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President Morales to RT: Bolivia to consider Snowden asylum request if submitted

Published time: July 02, 2013 13:30
Edited time: July 02, 2013 14:34
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Bolivian President Evo Morales has told RT his country would consider granting asylum to NSA whistleblower Edward Snowden if a request was made. He decried the US as an “empire” with an espionage network stressing Bolivia would “shield the denounced.”

Speaking to Spanish language RT Actualidad, Evo Morales said that Snowden had not filed an asylum application to Bolivia.

“If there were a request, of course we would be willing to debate and consider the idea,” said Morales. He said that Bolivia was aware of the US spy network which repeatedly targets countries in Latin America and stressed “Bolivia was there to shield the denounced.”

“I know that the Empires have an espionage network and are against the so-called developing countries. And in particular, against those which are rich in natural resources. Bolivia, as well as Venezuela and Ecuador are exposed to constant surveillance from the U.S. Empire,” Morales told RT Actualidad. 

He described the current situation concerning whistleblowers Julian Assange and Edward Snowden as “concerning.”
The Bolivian president is currently in Moscow to attend an energy and gas summit along with the President of Venezuela, Nicolas Maduro. The head of the Venezuelan government said Caracas was ready to consider Snowden’s asylum should he ask for it. 

Bolivian president Evo Morales visiting RT Spanish TV channel (RT photo / Semyon Khorunzhy)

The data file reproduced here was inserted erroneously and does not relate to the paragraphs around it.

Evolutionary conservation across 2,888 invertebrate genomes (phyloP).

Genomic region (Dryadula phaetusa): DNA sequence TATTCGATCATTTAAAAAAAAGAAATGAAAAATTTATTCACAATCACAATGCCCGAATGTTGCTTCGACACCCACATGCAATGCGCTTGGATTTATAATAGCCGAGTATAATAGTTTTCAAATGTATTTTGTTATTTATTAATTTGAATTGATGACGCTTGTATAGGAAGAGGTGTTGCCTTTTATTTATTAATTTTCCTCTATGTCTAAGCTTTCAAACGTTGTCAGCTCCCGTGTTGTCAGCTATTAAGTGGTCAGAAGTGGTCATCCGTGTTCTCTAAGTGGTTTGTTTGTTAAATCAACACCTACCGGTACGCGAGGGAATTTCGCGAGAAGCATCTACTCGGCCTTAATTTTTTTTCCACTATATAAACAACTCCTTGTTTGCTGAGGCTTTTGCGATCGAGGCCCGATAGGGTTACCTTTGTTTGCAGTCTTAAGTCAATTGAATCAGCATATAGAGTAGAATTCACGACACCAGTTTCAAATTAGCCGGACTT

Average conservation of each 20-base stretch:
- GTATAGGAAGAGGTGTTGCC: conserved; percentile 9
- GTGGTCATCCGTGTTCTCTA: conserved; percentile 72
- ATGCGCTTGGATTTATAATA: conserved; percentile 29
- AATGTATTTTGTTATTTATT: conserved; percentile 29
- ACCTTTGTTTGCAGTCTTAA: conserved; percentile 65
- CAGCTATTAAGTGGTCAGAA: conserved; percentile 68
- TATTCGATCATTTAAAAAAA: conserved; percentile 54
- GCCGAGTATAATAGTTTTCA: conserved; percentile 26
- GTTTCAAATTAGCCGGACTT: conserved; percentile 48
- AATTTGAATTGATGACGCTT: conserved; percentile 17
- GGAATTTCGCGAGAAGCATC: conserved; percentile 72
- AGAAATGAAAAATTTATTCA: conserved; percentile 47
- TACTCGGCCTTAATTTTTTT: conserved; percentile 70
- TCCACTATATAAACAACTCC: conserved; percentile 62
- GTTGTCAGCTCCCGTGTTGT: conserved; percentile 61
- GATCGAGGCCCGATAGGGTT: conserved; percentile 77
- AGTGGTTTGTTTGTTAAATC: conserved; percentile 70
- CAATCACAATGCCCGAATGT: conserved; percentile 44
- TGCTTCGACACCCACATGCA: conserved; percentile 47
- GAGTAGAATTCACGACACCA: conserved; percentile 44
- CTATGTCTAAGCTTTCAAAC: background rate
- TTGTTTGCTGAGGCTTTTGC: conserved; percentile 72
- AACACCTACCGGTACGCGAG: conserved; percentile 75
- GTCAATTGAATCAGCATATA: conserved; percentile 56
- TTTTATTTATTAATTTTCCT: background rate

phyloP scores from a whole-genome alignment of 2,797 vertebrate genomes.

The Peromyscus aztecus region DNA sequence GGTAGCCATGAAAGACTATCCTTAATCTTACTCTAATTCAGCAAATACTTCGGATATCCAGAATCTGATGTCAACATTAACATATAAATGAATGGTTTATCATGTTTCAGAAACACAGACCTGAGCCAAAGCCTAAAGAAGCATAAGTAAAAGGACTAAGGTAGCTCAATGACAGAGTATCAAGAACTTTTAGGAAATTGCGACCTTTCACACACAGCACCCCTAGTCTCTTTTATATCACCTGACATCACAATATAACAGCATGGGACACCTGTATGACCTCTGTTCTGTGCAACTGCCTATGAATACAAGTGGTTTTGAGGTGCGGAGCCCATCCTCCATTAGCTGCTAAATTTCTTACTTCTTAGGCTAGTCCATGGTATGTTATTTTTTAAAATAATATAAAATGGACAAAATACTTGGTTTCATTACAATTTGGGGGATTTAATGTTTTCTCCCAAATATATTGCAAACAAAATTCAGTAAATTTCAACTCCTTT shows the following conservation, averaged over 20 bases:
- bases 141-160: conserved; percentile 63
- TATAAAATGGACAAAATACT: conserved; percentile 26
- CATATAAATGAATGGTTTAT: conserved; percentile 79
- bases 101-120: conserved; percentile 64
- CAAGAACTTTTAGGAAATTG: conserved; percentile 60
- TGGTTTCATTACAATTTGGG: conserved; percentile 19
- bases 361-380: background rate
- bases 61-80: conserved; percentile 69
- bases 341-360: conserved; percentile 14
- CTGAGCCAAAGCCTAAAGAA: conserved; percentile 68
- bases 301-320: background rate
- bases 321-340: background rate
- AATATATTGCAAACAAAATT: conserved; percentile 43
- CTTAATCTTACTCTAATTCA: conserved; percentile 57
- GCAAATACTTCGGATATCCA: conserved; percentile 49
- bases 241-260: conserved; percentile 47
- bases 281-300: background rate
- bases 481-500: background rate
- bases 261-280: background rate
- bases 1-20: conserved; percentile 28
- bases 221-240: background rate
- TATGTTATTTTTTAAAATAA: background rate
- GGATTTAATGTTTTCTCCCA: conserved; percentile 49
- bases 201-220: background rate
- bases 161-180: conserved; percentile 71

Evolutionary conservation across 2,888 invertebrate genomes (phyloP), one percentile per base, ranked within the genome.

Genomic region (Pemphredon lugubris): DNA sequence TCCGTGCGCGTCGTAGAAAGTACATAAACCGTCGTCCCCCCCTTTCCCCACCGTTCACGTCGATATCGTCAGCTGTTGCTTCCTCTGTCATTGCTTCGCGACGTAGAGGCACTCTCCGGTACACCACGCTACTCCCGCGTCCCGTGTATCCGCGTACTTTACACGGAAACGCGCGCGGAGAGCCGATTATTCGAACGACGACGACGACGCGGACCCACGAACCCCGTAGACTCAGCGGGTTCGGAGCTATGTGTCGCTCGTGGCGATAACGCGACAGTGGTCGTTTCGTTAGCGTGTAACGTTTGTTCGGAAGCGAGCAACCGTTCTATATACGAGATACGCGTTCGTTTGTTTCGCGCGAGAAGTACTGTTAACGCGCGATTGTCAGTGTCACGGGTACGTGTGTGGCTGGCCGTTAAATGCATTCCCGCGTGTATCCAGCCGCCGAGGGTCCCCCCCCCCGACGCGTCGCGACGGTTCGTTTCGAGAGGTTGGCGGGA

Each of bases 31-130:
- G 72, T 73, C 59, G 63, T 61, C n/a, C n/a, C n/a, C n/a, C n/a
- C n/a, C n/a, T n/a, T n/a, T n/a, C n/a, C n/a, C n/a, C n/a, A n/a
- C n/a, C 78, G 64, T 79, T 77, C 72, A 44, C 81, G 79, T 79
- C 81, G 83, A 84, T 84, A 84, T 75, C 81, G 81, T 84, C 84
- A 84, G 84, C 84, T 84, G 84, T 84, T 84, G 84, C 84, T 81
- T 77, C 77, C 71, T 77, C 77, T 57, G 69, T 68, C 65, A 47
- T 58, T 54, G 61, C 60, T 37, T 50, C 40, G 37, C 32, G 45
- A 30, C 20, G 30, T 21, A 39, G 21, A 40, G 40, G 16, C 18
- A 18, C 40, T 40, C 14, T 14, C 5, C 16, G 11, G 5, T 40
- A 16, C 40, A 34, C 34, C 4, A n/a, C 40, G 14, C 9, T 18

Maduro praised the former CIA employee and said he should be given a “humanitarian medal” for the data he leaked on the NSA’s sweeping Prism spy program.

"We say and advocate that someone in the world should stand with this young man and protect him, the revelations he has made with courage serve to change the world," he said earlier in the week on a visit to Haiti.

The Obama Administration has filed an extradition order against Snowden under the espionage act and appealed to all countries in the northern hemisphere to do their utmost to return him to US jurisdiction.

Snowden, for his part, has requested asylum in 21 countries, but is currently unable to leave the transit zone of Moscow’s Sheremetyevo airport because his American passport has been cancelled. The Kremlin said on Tuesday that Snowden did make an application for asylum to the Russian government, but later withdrew the offer.

The whistleblower reportedly took issue with the condition that he should refrain from activities that might damage the US.

“There is one condition if he wants to remain here: he must stop his work aimed at damaging our American partners.” Putin told a media conference in Moscow on Monday.

The Kremlin has stressed that Snowden is not a Russian agent and the authorities have at no point collaborated with him.